The New Dressmaker/Chapter 29

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Flat or Tubular Braid—Soutache Braid—Appliqué Embroidery—Marabou—Fur

The New Dressmaker, 1921, Ill. No. 0341.pngIll. 341. Sewing on Flat or Tubular Braid SEWING ON FLAT OR TUBULAR BRAID—These braids are sewed from right to left. Fasten the braid on the right and hold it down ahead of you on the line where it is to be sewed. Bring the needle up so that it catches the lower edge of the braid close to the edge, insert the needle in the material as close to where you brought it out as possible. Take a slanting stitch about ⅜ of an inch long bringing the needle out through both the material and braid close to the upper edge. Insert the needle in the material close to where you brought it out and take another slanting stitch ⅜ of an inch long, bringing the needle out through both the material and braid close to the lower edge. (Ill. 341.)

A narrow braid is often used near an edge on waists and dresses to hold the hem or facing.

The New Dressmaker, 1921, Ill. No. 0342.pngIll. 342. Sewing on Soutache Braid Flat SEWING SOUTACHE BRAID—There are two ways of sewing on soutache braid. The simpler is to hold the braid flat over the line of the transfer and sew through the center of the soutache taking a very short stitch on the right side and quite a long one on the under side. (Ill. 342.)

In using a design with a great many sharp turns it is better to sew the soutache so that it stands upright. (Ill. 343.) Hold the braid ahead of you over the line of the transfer as before but hold the soutache upright instead of flat. The New Dressmaker, 1921, Ill. No. 0343.pngIll. 343. Sewing on Soutache Braid Upright Fasten the braid securely at the right, and bring the needle up through the material just catching the lower edge of the braid. Insert the needle as near as possible to where you brought it out, and take a stitch ¼ of an inch long. Bring the needle out through the material catching the lower edge of the braid. (Ill. 343.)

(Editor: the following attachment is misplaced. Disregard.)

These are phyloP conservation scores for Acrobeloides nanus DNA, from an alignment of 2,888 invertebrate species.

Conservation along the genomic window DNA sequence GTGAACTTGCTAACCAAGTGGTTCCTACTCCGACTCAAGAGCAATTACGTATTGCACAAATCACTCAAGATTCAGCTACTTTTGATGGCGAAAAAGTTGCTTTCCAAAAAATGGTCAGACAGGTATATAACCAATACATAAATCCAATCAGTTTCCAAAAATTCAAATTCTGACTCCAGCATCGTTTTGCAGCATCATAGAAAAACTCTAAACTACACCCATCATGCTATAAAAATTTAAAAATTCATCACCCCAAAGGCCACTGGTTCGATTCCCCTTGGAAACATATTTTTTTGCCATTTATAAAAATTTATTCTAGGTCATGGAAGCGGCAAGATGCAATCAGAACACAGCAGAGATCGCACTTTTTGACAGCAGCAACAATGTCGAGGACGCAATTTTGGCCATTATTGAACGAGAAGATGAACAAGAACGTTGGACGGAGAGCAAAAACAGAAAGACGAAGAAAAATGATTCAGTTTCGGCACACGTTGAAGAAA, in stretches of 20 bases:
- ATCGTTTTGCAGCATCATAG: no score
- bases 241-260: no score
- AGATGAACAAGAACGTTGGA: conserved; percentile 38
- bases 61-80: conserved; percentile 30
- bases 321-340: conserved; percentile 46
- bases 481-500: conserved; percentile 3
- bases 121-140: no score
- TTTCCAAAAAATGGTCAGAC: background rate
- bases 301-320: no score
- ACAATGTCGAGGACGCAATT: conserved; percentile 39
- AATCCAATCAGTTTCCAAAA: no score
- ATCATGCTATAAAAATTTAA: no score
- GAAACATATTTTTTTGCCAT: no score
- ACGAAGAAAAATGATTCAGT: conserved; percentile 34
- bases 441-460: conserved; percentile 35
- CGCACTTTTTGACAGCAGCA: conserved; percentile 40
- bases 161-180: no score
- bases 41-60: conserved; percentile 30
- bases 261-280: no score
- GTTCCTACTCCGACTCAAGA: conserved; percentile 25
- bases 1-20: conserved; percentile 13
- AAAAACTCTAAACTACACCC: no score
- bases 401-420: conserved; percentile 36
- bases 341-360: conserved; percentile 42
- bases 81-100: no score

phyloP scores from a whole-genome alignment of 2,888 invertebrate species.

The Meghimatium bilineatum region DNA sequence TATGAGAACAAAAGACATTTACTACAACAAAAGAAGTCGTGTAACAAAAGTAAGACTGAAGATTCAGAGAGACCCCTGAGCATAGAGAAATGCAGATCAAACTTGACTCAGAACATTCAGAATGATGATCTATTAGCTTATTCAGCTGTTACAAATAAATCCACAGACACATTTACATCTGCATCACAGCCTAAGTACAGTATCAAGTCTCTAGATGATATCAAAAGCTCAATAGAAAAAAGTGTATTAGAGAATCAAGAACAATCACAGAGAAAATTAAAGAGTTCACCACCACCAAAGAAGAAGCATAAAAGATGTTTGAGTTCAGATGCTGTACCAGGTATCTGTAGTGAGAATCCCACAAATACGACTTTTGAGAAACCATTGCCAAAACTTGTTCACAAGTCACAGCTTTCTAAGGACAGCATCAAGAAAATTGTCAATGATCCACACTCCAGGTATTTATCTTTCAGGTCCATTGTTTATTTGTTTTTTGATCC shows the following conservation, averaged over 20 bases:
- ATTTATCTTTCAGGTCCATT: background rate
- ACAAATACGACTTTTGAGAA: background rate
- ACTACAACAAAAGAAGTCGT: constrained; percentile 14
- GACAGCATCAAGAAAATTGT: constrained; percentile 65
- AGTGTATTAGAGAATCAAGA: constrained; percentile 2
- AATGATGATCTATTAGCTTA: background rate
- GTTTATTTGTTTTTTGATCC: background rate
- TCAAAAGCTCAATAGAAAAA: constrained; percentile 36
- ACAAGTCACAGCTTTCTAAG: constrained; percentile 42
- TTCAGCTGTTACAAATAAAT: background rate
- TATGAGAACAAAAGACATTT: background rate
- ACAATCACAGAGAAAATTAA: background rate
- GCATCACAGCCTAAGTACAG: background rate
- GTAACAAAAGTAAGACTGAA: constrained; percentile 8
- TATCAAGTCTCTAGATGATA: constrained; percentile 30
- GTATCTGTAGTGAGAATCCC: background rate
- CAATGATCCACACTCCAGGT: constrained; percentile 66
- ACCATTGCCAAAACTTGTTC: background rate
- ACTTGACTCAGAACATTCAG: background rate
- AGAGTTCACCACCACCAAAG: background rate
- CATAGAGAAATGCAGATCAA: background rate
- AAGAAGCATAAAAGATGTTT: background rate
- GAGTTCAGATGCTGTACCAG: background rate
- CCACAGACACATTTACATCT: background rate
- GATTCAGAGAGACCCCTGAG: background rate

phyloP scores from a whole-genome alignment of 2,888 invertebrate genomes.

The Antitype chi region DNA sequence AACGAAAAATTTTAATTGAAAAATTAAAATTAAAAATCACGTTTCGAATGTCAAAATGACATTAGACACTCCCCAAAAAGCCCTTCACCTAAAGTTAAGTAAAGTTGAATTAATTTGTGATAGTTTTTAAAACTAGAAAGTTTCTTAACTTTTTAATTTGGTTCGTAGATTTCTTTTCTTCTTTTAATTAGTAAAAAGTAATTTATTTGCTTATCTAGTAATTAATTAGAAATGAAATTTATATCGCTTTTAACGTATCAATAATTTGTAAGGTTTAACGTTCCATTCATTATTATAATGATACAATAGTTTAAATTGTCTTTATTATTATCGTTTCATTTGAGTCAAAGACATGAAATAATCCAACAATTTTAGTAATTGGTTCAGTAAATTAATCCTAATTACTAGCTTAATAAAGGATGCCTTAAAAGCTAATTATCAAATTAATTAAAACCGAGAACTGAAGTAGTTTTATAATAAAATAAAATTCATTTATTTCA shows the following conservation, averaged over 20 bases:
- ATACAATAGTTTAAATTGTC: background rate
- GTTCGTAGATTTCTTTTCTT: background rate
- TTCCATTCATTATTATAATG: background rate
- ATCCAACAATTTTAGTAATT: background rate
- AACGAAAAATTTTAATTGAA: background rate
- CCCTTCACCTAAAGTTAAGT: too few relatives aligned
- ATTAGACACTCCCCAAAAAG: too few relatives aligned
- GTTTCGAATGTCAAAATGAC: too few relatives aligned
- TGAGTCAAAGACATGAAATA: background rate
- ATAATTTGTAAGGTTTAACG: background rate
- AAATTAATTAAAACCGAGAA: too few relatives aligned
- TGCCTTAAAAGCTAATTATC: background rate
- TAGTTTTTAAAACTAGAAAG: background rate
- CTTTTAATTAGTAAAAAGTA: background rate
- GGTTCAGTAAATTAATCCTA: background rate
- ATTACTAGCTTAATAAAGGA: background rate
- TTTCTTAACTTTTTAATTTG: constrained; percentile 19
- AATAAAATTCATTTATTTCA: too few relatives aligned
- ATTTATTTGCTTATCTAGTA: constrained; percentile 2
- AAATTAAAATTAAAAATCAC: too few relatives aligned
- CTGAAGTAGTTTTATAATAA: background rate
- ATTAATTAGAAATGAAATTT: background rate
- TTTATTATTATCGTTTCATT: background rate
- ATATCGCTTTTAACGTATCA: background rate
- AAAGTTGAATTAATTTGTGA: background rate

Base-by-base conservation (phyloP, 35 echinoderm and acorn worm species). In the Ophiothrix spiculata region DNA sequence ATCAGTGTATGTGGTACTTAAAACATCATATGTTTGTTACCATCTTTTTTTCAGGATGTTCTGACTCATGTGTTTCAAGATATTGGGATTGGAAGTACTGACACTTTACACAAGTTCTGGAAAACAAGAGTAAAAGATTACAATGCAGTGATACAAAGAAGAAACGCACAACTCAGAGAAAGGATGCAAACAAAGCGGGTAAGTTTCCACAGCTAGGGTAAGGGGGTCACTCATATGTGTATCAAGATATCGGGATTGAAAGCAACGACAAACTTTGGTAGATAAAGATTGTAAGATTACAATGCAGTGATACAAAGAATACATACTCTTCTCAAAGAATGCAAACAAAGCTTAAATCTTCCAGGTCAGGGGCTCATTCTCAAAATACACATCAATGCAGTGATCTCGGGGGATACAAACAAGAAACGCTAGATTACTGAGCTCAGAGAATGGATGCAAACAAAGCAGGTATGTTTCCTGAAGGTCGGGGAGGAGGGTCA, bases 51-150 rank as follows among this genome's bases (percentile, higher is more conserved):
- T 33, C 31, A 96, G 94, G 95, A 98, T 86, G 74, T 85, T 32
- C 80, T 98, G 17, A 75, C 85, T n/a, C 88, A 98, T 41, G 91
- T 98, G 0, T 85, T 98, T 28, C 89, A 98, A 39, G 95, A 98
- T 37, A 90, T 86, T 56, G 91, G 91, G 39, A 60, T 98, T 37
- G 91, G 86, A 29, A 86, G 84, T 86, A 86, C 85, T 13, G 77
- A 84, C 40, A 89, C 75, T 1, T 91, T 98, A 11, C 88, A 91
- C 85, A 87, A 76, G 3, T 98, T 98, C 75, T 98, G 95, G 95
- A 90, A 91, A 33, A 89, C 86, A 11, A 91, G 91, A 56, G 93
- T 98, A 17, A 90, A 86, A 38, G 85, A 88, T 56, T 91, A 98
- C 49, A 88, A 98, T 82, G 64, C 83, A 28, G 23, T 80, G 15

Braiding makes a very effective trimming and the work goes quickly so that even when deep bandings are in fashion one can have a handsome costume with a comparatively small amount of work and expense. All the newest and smartest transfer designs for braiding will be found in NEEDLE-ART while the DELINEATOR and BUTTERICK FASHIONS show the correct use of braid trimmings whenever they are in style.

The New Dressmaker, 1921, Ill. No. 0344.pngIll. 344. Appliqué Embroidery APPLIQUÉ EMBROIDERY—Shaped pieces of contrasting color can be appliqued on waists, dresses, etc., as a trimming. Usually the pieces are of the same material but in different color, but in some cases you can also use contrasting materials.

Some of the dresses etc., which are trimmed with squares, diamonds and circles of a contrasting material have a little embroidered motif in the center of each applied piece.

Quaint figures of Colonial ladies, Oriental children, etc., are used on dresses and waists. Some of these are applied from contrasting material.

Cut the pieces in any shape and size that you fancy and turn under the edges ⅛ of an inch. Be very careful not to stretch them. Baste them to the garment. The edges may be blanket-stitched to the garment (Ill. 344-B), felled down (Ill. 344-C) or fastened with small running stitches (Ill. 344-A). The blanket-stitching takes the most time but it is also the most effective.